Keep alert for holiday theft
Jeremy Styron
As residents across East Tennessee visit local retailers and shop online for niche Christmas presents this holiday season, law enforcement and financial officials say customers can take some common sense steps to stay safe from cases of theft and fraud.
John Evans, manager at American Trust Bank of East Tennessee, said that while and most major department store websites offer secure payment portals for Christmas shopping, other sites that do not have one of the two standard web address suffixes should be avoided.
“One of the best things that you can do is always pay through a trusted site,” Evans said. “You don’t ever need to give any of your information that’s not a site that’s not a dotcom or not a dotnet. You can look at the Internet address, and it if doesn’t have dotcom or dotnet on the end, if it has some off-structure, then you don’t need to fool with it.”
Another option for paying for items online would be to use a trusted third-party site like PayPal, he said.
“What most people are doing these days is paying for online stuff through PayPal or a like entity because it’s much more secure,” Evans said.

Looking for ‘edge’

Steve Hurst, regional president at United Community Bank, said customers can also identify trusted retailers by looking for an icon in the browser that indicates the presence of a Secure Sockets Layer certificate.
“When you do online purchases this time of year make sure that you’re using a secure website, and most of those in the right hand corner will have a picture of a lock that tells you that’s a secure website.”
In addition to being aware of website security while shopping, customers should also be on the lookout for other potential information breaches.
“A lot of times it would be phishing, where customers get unsolicited email or phone calls asking for personal information, and that’s something you should never give out either, one of those,” Hurst said. “... If they get your Social Security number, that opens a lot of doors to get information on you.”
He also said passwords for online services like banking and credit card account management should be changed about once a month to prevent hackers from being able to access sensitive information. Bank customers should regularly track their purchases to check for potential fraudulent activity.
“Actually because of online banking you can look every day and see what your transactions are, but again … you should always balance any financial statements you get,” Hurst said. “Verify receipts against what shows up on your statements.”
Criminals who are looking to take advantage of shoppers during the holiday season and at other times throughout the year are aware that some people only glance at their bank statements and are not always consistent about balancing their checking accounts, he said.
“I think crooks know that, so they’re looking for any way that they can get an edge,” Hurst said.

‘Crimes of opportunity’

While criminals are able to access sensitive information through email scams and insecure websites, customers should also be aware of more traditional forms of theft and fraud during the holiday season, according to law enforcement officials.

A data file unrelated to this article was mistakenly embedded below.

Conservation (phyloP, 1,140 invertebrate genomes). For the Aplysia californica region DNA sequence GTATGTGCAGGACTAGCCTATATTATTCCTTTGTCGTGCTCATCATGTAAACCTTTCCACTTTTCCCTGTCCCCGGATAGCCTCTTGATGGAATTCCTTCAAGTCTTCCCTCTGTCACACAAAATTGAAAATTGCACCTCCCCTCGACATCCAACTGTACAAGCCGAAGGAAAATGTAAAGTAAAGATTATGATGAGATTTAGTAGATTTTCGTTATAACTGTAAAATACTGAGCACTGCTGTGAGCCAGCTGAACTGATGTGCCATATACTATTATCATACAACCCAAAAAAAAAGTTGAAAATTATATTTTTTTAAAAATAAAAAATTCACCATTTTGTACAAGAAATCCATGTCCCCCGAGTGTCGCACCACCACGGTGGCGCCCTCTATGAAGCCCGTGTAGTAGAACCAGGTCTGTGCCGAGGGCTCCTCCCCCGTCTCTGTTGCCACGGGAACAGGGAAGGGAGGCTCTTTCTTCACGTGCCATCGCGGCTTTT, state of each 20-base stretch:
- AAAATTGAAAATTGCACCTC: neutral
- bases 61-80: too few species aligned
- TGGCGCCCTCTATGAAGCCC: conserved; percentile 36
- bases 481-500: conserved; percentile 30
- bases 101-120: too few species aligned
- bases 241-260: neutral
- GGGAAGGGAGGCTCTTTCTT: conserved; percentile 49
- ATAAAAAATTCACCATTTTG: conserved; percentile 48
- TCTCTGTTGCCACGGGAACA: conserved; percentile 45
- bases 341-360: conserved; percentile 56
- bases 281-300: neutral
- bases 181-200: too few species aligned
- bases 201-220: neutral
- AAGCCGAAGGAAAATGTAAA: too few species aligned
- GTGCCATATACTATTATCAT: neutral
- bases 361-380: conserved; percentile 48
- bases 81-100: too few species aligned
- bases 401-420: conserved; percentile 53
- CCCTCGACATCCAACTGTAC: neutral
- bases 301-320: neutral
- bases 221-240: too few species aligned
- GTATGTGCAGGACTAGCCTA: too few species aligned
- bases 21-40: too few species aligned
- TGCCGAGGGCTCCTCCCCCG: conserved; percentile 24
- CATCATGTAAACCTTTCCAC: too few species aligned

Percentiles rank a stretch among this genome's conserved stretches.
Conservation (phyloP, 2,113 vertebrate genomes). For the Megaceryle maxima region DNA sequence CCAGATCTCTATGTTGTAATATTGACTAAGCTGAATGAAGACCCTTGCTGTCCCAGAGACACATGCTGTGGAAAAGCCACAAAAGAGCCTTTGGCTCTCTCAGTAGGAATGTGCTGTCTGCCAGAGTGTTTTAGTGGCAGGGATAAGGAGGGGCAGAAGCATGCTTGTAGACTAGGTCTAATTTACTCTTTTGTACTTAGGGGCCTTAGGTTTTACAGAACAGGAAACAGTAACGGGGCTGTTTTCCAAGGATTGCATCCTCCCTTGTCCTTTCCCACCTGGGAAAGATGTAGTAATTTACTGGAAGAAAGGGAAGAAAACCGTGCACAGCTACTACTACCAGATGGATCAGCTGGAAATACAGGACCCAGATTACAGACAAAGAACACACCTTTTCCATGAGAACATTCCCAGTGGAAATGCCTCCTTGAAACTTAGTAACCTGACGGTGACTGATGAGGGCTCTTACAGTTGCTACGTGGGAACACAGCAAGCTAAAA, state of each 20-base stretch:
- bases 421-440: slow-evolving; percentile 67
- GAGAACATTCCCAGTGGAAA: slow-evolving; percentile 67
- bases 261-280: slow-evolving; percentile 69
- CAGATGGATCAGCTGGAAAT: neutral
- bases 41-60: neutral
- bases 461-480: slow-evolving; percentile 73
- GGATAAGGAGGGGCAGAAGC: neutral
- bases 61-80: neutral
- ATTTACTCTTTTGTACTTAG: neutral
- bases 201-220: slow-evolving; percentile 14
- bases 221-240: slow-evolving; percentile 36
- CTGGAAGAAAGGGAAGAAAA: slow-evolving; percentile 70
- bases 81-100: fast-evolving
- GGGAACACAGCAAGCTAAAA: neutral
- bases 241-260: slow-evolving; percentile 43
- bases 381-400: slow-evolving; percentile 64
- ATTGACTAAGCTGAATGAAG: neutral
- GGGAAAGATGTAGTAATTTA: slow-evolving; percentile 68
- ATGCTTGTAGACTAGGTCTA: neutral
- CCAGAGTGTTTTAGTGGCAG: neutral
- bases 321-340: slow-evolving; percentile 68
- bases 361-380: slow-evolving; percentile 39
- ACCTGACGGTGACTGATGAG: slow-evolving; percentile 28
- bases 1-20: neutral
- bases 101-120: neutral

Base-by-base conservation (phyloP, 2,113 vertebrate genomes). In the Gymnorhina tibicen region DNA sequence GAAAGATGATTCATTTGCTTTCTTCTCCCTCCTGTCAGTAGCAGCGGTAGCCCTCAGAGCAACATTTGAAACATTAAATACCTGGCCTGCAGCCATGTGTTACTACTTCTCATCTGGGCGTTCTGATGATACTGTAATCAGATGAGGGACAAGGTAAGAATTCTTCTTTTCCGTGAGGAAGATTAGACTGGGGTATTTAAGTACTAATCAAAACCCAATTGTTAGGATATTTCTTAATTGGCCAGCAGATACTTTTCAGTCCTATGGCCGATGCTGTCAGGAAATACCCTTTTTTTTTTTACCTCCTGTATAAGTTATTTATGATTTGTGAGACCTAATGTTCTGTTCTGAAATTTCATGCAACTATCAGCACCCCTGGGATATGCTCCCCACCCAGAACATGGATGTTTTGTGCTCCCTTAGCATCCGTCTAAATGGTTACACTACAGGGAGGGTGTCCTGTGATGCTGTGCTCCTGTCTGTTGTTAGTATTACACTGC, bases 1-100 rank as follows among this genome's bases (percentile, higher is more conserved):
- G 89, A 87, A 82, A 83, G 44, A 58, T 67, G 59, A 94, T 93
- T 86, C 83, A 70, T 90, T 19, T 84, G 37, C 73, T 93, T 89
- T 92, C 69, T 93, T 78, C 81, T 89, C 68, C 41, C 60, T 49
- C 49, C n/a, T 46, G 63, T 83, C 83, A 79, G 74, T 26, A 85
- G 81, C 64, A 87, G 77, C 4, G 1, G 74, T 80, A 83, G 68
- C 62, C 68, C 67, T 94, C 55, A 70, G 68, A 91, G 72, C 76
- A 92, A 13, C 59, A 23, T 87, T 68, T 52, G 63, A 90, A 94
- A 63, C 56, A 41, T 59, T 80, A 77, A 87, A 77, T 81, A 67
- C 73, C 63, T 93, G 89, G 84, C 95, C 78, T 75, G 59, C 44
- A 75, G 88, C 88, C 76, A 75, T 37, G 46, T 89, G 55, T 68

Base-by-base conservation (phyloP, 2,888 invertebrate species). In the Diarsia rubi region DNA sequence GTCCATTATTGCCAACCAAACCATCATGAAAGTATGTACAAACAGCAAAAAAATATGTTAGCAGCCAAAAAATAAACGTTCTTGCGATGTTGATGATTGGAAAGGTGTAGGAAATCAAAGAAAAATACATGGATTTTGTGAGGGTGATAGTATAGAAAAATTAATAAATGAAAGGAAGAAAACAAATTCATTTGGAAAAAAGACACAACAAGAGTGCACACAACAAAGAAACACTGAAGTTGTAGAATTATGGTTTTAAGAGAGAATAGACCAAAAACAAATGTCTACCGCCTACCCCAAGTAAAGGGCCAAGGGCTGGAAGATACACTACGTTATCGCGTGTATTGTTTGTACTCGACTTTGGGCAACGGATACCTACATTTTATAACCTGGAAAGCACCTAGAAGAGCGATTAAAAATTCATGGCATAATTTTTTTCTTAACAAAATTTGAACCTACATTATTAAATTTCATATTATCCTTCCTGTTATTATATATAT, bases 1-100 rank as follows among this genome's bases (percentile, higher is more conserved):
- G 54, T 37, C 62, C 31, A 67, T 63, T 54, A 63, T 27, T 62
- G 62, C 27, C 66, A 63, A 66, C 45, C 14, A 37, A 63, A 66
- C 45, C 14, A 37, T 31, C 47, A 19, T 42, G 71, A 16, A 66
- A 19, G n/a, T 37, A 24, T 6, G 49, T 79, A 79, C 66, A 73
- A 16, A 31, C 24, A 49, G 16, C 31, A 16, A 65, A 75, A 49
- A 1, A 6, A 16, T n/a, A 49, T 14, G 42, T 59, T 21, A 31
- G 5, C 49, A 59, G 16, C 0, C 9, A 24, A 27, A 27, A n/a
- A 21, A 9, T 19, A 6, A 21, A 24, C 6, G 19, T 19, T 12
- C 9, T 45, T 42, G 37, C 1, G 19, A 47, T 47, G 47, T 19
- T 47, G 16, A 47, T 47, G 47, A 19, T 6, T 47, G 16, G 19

Lenoir City Police Chief Don White said officers typically see an increase in shoplifting and petty theft from the start of the shopping season through early January. He said Walmart and the two largest grocers in Lenoir City, Ingles and Food City, are the most frequent targets of theft during the holidays.
In residential areas, he said thefts typically don’t occur in any one particular neighborhood more than others, noting that one year, the Chestnut Ridge and Allenbrook areas were “hit hard” by a string of thefts, and at another time, a wave of car burglaries occurred in the Harrison Road community.
“We normally track it back to an individual that lived within a one-mile radius from where that theft occurred,” White said.
For those who live in remote neighborhoods in the city, White suggested residents make alternative arrangements for receiving Christmas presents from online retailers.
“Try to either ship to a neighbor or a family member that will be home, especially for very expensive items, and if they know that they’re not going to be back at the residence until late in the evening … have it prearranged for somebody to go pick those items up” at the local UPS or FedEx office.
He said the likelihood of a theft occurring increases the longer a package sits outside on the porch or patio. “If they don’t have cameras on their property, it’s a very, very difficult crime to solve on our end,” White said.
Jimmy Davis, Loudon County Sheriff’s assistant chief deputy, said law enforcement officials also see a lot of “crimes of opportunity” cases this time of year, as residents mistakenly leave their cars unlocked at Christmas parties and other holiday gatherings or leave their garage doors open when they are not at home. “They need to take their valuables out of their car and lock their car at big gatherings like that,” Davis said, noting that residents should also not tip off criminals that a home might be vacant. “Keep it to where people don’t see obvious signs that nobody’s home,” he said.
White said Lenoir City Police Department will increase patrols through Jan. 3 in residential areas and in the business corridor along Highway 321.
Davis said the Sheriff’s Office will also ramp up its presence in the community through the holiday season, as officers continue to be on the lookout for potential offenses and public safety concerns.
“We try to hit our main roads and some of our back roads for DUI (driving under the influence) issues and traffic safety,” Davis said, adding that residents can do a lot to prevent crimes in their neighborhoods just by being aware of any suspicious activity.
“We up our patrol patterns to get those guys, hopefully,” Davis said.